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Fidenza and its Duomo: a Romanesque jewel along the Via Francigena
The Duomo (cathedral) of Fidenza, the second largest city in the province of Parma, some 30 kilometres away, is located in the ancient village of San Donnino. It also serves as an access point of the Via Francigena itinerary. An ancient pilgrimage destination, San Donnino gave its name to the city of Fidenza until 1927, when it was decided to restore the Latin name of the Roman municipality on which the site stood, Fidentia.
The mysterious history of San Donnino
But the story of the martyrdom of San Donnino, to whom the Duomo of Fidenza is also dedicated, has permeated the city's history since early Christian times. A trusted man of the Roman emperor Maximian, it is said that the saint was beheaded by order of the emperor following his decision to convert to Christianity. His martyrdom is believed to have taken place on the banks of the Stirone torrent, not far from where the church now stands. Legend has it that, after the beheading, Donnino's headless body was brought back to life just long enough for him to cross the stream, with his severed head in his hands, to then come to rest forever on the opposite bank.
This and other miraculous occurrences attracted an increasing number of devotees to the site over time, making the village of San Donnino a popular pilgrimage destination and a major trading centre. The remains of the saint were discovered and reburied several times. The last to exhume his remains, granting him definitive and solemn recognition, would have been Charlemagne, who was warned by a premonition in a dream and forced by the obstinacy of his horse to stop there during a journey. Now the saint's relics rest in the crypt of the cathedral, but his myth is still alive: a recent autopsy revealed that the body preserved there had not been decapitated. The plot thickens.
The wonders of the cathedral
But the appeal of San Donnino's miraculous deed transcends all scientific evidence. His exploits and what followed his martyrdom are detailed, like the strips of a comic strip, on the bas-reliefs and statues created by architect and sculptor Benedetto Antelami and his school along the façade of the Duomo of Fidenza. A masterpiece of Po Valley Romanesque architecture, the basilica was built between the 12th and 13th centuries on the remains of an early Christian church. Alongside the description of the existence and death of the saint, tales from the Old and New Testaments, stories of Mary and other apostles and other wondrous anecdotes related to pilgrimages come to life for didactic purposes.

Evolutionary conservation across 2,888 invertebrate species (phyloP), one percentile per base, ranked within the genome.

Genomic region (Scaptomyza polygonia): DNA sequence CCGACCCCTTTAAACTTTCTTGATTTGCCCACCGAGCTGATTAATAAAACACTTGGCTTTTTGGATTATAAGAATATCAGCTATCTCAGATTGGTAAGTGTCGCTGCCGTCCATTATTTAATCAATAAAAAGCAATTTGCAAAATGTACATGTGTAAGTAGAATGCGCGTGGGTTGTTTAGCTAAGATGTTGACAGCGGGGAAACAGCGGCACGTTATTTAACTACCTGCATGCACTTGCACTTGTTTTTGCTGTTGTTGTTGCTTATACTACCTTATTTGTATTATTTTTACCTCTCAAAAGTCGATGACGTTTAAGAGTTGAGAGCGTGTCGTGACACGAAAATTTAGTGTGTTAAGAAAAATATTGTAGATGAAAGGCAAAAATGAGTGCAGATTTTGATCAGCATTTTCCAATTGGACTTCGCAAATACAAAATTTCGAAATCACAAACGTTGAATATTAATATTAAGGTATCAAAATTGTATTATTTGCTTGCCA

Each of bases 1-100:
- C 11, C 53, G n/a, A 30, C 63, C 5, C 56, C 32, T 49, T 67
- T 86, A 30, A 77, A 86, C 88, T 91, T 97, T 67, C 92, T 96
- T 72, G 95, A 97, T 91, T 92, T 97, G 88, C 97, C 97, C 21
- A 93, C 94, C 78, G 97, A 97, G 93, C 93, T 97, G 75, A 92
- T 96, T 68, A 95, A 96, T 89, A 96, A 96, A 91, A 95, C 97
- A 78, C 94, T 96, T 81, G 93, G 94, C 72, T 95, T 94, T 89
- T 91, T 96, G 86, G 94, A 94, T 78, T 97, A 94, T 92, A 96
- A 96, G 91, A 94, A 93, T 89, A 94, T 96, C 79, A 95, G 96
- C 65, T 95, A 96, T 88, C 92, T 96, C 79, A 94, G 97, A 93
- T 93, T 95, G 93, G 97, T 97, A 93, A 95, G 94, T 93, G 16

On the gabled façade of the Duomo, which is partially incomplete, are three portals embellished with splays: the side one to the right is called the “portal of life”, and is surrounded by columns supported by rams; and “portal of death” is the one on the left, flanked by columns supported by human figures, called telamons. The central portal, surmounted by the bas-relief cycle of Saint Donnino, is “guarded” by a pair of stylised lions. The three portals lead to three naves, divided by columns and connected by cross vaults. Below is the crypt with the saint's alleged remains.
Fidenza, with its music, monuments and museums
As you leave the Duomo, in Piazza Giuseppe Verdi, you come to the Gerolamo Magnani Theatre, built in 1813 to a design by architect Nicolò Bettoli and officially opened on 26 October 1861 with Giuseppe Verdi's Il Trovatore, the theatre's hall being a jewel of stucco. In Piazza Garibaldi, meanwhile, stands the neo-Gothic architecture of the Palazzo Comunale, with its battlements and arched portico, while the baroque building of the Palazzo delle Orsoline is now home to the Luigi Musini Museum of the Risorgimento, an exhibition space dedicated to the Italian Risorgimento and the anti-fascist resistance.
Also worth a visit is the Roman Bridge over the Stirone river, in the area of today's Piazza Grandi, made from blocks of Piacenza tuff, and probably dating back to the 1st century: only two of the spans of the ancient structure are still visible today. The bridge, surmounted by an imposing crenellated tower, a defence bastion erected in 1364 at the behest of the Visconti family who ruled the town at the time, was the access point to the ancient town for travellers coming from the north along the Via Emilia.
Alternative itineraries of sport, food and wine and shopping
Fidenza, a destination for many food and wine tours due to its renowned food tradition, is also a popular choice for outdoor enthusiasts: its territory is criss-crossed by a dense network of cycle and trekking routes that cross the Via Francigena and provide a different way to discover local art and culture, amidst the hills and streams, the fortresses and castles of the Stirone and Piacenziano Park.
Finally, if you love shopping, note that about 7 kilometres from the centre of Fidenza is the Fidenza Village Outlet, a temple of fashion that brings together around a hundred boutiques of national and international brands in an evocative setting of architecture inspired by the operas of Giuseppe Verdi, who was born not far from here: ideal for those in search of prestigious clothing at reduced prices.
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